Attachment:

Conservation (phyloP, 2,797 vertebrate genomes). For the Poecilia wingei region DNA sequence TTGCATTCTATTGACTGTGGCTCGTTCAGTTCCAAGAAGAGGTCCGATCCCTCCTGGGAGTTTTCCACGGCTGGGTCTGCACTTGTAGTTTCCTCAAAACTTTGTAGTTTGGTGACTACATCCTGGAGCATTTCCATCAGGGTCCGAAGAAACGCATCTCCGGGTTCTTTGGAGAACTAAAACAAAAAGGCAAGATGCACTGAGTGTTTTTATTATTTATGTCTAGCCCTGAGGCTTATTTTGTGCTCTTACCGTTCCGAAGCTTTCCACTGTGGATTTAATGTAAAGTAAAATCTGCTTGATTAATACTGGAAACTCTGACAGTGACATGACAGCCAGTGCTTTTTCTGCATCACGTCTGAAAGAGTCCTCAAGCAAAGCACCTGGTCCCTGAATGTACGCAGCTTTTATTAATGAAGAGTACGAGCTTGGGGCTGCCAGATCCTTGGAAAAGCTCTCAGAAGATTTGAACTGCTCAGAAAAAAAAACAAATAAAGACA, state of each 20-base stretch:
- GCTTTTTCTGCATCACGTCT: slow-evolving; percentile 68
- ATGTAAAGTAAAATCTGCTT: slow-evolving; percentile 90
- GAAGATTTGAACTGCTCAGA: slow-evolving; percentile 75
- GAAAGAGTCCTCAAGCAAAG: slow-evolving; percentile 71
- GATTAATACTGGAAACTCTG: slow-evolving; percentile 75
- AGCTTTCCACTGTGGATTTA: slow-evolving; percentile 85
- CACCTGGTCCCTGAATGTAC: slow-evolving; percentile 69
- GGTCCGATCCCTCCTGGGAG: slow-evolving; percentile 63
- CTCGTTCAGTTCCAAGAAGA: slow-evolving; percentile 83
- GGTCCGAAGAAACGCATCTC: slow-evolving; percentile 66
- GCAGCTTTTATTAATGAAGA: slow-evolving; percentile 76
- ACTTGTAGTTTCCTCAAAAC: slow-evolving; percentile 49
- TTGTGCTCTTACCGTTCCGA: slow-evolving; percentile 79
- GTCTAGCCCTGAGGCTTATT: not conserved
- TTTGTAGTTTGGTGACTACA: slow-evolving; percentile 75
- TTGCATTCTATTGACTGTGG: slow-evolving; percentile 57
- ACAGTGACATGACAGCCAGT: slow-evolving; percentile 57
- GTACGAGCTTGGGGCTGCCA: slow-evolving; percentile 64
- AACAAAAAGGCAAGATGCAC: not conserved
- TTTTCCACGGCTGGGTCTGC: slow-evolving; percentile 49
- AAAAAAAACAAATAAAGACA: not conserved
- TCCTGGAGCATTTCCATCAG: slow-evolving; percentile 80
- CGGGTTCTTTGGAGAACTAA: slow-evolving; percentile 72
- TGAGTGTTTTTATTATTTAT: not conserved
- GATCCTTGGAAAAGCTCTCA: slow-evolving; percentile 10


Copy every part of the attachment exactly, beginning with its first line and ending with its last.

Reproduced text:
Conservation (phyloP, 2,797 vertebrate genomes). For the Poecilia wingei region DNA sequence TTGCATTCTATTGACTGTGGCTCGTTCAGTTCCAAGAAGAGGTCCGATCCCTCCTGGGAGTTTTCCACGGCTGGGTCTGCACTTGTAGTTTCCTCAAAACTTTGTAGTTTGGTGACTACATCCTGGAGCATTTCCATCAGGGTCCGAAGAAACGCATCTCCGGGTTCTTTGGAGAACTAAAACAAAAAGGCAAGATGCACTGAGTGTTTTTATTATTTATGTCTAGCCCTGAGGCTTATTTTGTGCTCTTACCGTTCCGAAGCTTTCCACTGTGGATTTAATGTAAAGTAAAATCTGCTTGATTAATACTGGAAACTCTGACAGTGACATGACAGCCAGTGCTTTTTCTGCATCACGTCTGAAAGAGTCCTCAAGCAAAGCACCTGGTCCCTGAATGTACGCAGCTTTTATTAATGAAGAGTACGAGCTTGGGGCTGCCAGATCCTTGGAAAAGCTCTCAGAAGATTTGAACTGCTCAGAAAAAAAAACAAATAAAGACA, state of each 20-base stretch:
- GCTTTTTCTGCATCACGTCT: slow-evolving; percentile 68
- ATGTAAAGTAAAATCTGCTT: slow-evolving; percentile 90
- GAAGATTTGAACTGCTCAGA: slow-evolving; percentile 75
- GAAAGAGTCCTCAAGCAAAG: slow-evolving; percentile 71
- GATTAATACTGGAAACTCTG: slow-evolving; percentile 75
- AGCTTTCCACTGTGGATTTA: slow-evolving; percentile 85
- CACCTGGTCCCTGAATGTAC: slow-evolving; percentile 69
- GGTCCGATCCCTCCTGGGAG: slow-evolving; percentile 63
- CTCGTTCAGTTCCAAGAAGA: slow-evolving; percentile 83
- GGTCCGAAGAAACGCATCTC: slow-evolving; percentile 66
- GCAGCTTTTATTAATGAAGA: slow-evolving; percentile 76
- ACTTGTAGTTTCCTCAAAAC: slow-evolving; percentile 49
- TTGTGCTCTTACCGTTCCGA: slow-evolving; percentile 79
- GTCTAGCCCTGAGGCTTATT: not conserved
- TTTGTAGTTTGGTGACTACA: slow-evolving; percentile 75
- TTGCATTCTATTGACTGTGG: slow-evolving; percentile 57
- ACAGTGACATGACAGCCAGT: slow-evolving; percentile 57
- GTACGAGCTTGGGGCTGCCA: slow-evolving; percentile 64
- AACAAAAAGGCAAGATGCAC: not conserved
- TTTTCCACGGCTGGGTCTGC: slow-evolving; percentile 49
- AAAAAAAACAAATAAAGACA: not conserved
- TCCTGGAGCATTTCCATCAG: slow-evolving; percentile 80
- CGGGTTCTTTGGAGAACTAA: slow-evolving; percentile 72
- TGAGTGTTTTTATTATTTAT: not conserved
- GATCCTTGGAAAAGCTCTCA: slow-evolving; percentile 10